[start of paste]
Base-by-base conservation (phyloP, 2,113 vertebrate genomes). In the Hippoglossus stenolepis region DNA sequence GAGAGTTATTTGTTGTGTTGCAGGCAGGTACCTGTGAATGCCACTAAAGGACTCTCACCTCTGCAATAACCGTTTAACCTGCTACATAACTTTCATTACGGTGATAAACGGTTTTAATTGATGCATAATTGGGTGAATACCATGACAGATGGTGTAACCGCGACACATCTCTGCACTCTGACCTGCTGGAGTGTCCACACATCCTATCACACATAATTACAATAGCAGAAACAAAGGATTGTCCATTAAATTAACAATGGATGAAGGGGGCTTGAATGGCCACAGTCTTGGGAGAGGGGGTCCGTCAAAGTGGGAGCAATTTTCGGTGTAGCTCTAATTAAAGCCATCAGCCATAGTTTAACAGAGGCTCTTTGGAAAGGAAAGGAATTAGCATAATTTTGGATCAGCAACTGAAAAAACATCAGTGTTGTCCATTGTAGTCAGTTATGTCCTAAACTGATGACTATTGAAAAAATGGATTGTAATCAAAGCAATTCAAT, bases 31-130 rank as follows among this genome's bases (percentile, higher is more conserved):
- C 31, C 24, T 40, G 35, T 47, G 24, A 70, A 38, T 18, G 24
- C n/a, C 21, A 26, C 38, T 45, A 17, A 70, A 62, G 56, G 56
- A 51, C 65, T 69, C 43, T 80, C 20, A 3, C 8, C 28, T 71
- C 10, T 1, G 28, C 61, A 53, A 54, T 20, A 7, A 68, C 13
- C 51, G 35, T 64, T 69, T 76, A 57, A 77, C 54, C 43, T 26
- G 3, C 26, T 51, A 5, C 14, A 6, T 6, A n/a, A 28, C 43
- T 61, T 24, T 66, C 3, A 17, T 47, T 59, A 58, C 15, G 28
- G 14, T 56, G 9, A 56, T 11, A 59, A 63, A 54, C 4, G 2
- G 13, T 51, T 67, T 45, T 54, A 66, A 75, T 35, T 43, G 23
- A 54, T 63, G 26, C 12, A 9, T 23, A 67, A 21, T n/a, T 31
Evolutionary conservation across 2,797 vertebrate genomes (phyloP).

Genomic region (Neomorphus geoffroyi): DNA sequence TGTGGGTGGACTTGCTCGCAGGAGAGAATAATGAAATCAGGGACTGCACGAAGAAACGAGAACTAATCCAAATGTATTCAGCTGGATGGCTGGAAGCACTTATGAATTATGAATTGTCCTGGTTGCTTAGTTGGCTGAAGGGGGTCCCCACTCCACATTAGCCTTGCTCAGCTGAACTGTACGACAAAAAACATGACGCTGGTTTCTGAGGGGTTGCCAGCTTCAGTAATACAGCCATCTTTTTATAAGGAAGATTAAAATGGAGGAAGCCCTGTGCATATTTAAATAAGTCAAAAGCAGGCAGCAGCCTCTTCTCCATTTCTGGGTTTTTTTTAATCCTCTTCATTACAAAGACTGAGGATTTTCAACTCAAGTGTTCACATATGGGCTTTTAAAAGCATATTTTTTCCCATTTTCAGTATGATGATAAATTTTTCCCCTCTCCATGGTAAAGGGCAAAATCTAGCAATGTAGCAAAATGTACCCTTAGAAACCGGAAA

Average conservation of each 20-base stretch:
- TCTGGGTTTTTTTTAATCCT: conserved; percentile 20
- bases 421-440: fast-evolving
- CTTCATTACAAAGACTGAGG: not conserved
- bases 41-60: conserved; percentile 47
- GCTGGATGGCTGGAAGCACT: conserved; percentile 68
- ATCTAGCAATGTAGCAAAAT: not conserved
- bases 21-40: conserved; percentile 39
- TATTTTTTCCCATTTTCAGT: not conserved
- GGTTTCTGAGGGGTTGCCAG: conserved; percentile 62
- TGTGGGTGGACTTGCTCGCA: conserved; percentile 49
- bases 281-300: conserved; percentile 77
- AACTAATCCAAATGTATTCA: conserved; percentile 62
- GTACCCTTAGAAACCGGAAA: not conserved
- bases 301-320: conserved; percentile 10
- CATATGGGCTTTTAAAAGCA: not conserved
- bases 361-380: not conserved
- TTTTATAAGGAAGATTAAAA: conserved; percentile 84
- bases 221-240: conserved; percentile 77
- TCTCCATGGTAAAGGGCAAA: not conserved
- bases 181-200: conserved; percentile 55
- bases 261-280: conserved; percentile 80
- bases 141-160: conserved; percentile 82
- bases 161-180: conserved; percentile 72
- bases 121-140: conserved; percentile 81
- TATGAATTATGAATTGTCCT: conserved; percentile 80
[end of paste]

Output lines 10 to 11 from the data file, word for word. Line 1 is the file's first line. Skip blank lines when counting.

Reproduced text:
- G 13, T 51, T 67, T 45, T 54, A 66, A 75, T 35, T 43, G 23
- A 54, T 63, G 26, C 12, A 9, T 23, A 67, A 21, T n/a, T 31